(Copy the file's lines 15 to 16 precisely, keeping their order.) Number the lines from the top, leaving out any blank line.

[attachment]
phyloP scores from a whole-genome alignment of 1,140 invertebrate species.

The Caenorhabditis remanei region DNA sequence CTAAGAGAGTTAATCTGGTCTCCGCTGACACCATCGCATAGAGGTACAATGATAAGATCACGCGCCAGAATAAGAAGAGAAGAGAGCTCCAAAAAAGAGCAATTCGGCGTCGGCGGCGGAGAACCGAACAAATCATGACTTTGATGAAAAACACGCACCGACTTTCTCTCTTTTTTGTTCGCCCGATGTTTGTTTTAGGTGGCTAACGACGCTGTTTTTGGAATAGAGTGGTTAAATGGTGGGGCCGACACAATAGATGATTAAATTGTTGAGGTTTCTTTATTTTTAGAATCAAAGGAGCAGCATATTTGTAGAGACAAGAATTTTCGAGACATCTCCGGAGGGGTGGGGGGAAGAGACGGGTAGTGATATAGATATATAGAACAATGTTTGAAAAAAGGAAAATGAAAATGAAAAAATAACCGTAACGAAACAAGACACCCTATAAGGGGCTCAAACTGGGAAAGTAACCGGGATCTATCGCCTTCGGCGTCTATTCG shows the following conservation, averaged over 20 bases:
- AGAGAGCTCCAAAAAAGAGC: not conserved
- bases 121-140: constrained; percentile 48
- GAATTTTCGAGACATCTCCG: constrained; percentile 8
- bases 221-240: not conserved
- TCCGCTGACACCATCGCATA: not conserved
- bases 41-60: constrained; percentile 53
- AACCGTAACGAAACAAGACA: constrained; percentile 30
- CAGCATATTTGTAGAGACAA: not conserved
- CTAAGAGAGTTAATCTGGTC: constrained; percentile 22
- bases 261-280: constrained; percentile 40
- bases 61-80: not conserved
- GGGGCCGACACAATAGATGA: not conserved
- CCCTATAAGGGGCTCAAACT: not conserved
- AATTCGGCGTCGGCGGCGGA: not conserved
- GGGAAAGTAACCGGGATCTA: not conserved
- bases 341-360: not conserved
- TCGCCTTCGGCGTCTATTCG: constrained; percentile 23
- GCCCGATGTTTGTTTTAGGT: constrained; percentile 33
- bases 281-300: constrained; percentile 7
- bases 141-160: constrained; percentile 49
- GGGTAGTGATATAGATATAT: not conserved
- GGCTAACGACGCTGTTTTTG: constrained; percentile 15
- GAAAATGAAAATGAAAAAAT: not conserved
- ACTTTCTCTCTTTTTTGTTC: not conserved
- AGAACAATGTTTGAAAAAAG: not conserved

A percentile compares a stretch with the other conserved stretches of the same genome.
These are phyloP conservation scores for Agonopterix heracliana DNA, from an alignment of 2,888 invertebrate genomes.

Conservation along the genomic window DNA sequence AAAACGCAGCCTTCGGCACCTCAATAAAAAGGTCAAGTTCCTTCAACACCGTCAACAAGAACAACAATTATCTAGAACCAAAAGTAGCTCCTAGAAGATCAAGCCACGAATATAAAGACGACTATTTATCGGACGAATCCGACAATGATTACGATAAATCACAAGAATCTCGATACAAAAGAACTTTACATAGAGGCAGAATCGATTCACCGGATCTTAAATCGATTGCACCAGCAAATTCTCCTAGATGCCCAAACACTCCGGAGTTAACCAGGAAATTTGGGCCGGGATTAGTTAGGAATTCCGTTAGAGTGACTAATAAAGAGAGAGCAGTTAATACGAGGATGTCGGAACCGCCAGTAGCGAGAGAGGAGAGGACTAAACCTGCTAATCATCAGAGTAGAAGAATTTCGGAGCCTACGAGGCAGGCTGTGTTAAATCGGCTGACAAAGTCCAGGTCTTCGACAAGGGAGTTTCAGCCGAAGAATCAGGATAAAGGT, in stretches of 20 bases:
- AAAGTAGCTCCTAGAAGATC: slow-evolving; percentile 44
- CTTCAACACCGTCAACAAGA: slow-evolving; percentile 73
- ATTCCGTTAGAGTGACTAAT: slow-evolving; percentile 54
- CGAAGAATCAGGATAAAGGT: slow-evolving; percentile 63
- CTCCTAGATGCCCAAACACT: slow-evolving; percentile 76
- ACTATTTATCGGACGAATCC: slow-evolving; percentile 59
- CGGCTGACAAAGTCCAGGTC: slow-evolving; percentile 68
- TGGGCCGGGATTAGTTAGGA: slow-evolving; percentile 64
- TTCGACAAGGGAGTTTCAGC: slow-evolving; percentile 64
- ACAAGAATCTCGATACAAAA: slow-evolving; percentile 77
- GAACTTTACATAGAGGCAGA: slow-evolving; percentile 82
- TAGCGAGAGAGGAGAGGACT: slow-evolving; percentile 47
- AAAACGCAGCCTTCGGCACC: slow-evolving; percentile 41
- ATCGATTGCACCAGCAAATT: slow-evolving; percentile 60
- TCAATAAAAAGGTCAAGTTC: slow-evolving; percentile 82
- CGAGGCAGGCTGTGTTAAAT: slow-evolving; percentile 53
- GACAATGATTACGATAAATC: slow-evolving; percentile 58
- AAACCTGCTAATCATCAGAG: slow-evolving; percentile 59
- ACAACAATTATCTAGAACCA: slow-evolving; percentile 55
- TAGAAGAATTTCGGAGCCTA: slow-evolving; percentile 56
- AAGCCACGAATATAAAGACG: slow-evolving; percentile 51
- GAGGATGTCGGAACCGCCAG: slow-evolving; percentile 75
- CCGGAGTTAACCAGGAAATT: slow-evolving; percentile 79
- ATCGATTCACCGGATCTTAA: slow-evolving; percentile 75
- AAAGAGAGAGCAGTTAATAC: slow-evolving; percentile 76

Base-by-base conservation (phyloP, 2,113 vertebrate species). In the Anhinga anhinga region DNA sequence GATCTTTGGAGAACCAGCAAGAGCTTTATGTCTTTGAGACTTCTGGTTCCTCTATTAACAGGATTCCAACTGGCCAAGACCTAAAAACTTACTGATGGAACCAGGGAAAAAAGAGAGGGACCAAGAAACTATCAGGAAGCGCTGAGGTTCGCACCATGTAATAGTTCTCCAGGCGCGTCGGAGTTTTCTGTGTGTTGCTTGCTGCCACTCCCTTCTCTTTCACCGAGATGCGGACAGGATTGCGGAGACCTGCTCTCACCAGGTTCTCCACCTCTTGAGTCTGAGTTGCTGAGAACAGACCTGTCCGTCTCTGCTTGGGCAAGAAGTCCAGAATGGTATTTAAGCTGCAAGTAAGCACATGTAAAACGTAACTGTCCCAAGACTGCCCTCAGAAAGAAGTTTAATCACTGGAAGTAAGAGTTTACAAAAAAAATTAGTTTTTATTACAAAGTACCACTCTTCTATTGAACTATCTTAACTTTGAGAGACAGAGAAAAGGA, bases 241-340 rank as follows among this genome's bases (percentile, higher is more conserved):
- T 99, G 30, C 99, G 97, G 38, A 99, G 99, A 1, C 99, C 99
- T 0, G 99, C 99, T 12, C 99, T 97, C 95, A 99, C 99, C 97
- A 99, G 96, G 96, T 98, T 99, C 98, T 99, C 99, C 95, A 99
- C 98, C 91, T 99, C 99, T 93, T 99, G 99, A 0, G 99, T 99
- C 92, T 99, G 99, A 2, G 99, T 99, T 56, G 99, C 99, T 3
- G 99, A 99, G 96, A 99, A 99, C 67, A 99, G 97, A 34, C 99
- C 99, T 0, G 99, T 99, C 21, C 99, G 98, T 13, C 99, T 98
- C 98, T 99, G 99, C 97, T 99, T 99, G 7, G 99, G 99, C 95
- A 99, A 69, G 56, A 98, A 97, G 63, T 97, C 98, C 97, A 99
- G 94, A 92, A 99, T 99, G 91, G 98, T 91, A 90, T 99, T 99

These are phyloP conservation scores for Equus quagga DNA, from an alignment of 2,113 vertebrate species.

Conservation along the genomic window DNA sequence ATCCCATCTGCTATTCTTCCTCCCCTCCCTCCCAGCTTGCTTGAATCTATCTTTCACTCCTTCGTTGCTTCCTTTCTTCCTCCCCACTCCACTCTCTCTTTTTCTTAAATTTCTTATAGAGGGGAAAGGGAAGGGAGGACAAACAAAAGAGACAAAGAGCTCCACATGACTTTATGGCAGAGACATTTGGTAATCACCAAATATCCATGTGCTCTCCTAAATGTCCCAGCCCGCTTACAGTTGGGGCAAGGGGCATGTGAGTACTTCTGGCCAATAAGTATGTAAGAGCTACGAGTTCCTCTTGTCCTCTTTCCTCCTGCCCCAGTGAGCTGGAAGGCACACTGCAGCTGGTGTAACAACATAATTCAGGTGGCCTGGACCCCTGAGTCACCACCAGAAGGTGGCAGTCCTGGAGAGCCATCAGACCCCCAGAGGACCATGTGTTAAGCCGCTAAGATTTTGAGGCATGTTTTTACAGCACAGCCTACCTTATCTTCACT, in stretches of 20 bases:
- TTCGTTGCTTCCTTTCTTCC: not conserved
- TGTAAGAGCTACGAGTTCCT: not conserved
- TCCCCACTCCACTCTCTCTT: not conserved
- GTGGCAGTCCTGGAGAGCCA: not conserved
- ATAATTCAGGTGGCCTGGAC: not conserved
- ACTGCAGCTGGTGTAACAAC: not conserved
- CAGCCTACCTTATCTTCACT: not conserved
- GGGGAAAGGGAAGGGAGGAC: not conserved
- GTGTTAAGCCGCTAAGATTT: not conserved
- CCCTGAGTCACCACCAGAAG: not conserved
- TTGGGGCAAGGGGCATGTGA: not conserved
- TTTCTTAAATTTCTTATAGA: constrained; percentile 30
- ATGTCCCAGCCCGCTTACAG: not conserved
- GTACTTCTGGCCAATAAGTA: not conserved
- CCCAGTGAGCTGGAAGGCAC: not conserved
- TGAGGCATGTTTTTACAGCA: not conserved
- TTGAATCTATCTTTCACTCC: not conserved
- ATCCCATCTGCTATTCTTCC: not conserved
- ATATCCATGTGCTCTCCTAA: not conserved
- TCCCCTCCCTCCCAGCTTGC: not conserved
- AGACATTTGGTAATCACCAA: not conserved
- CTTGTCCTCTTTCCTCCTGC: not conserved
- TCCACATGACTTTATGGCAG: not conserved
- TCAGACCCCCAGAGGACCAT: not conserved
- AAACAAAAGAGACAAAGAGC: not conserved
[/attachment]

- CCCTATAAGGGGCTCAAACT: not conserved
- AATTCGGCGTCGGCGGCGGA: not conserved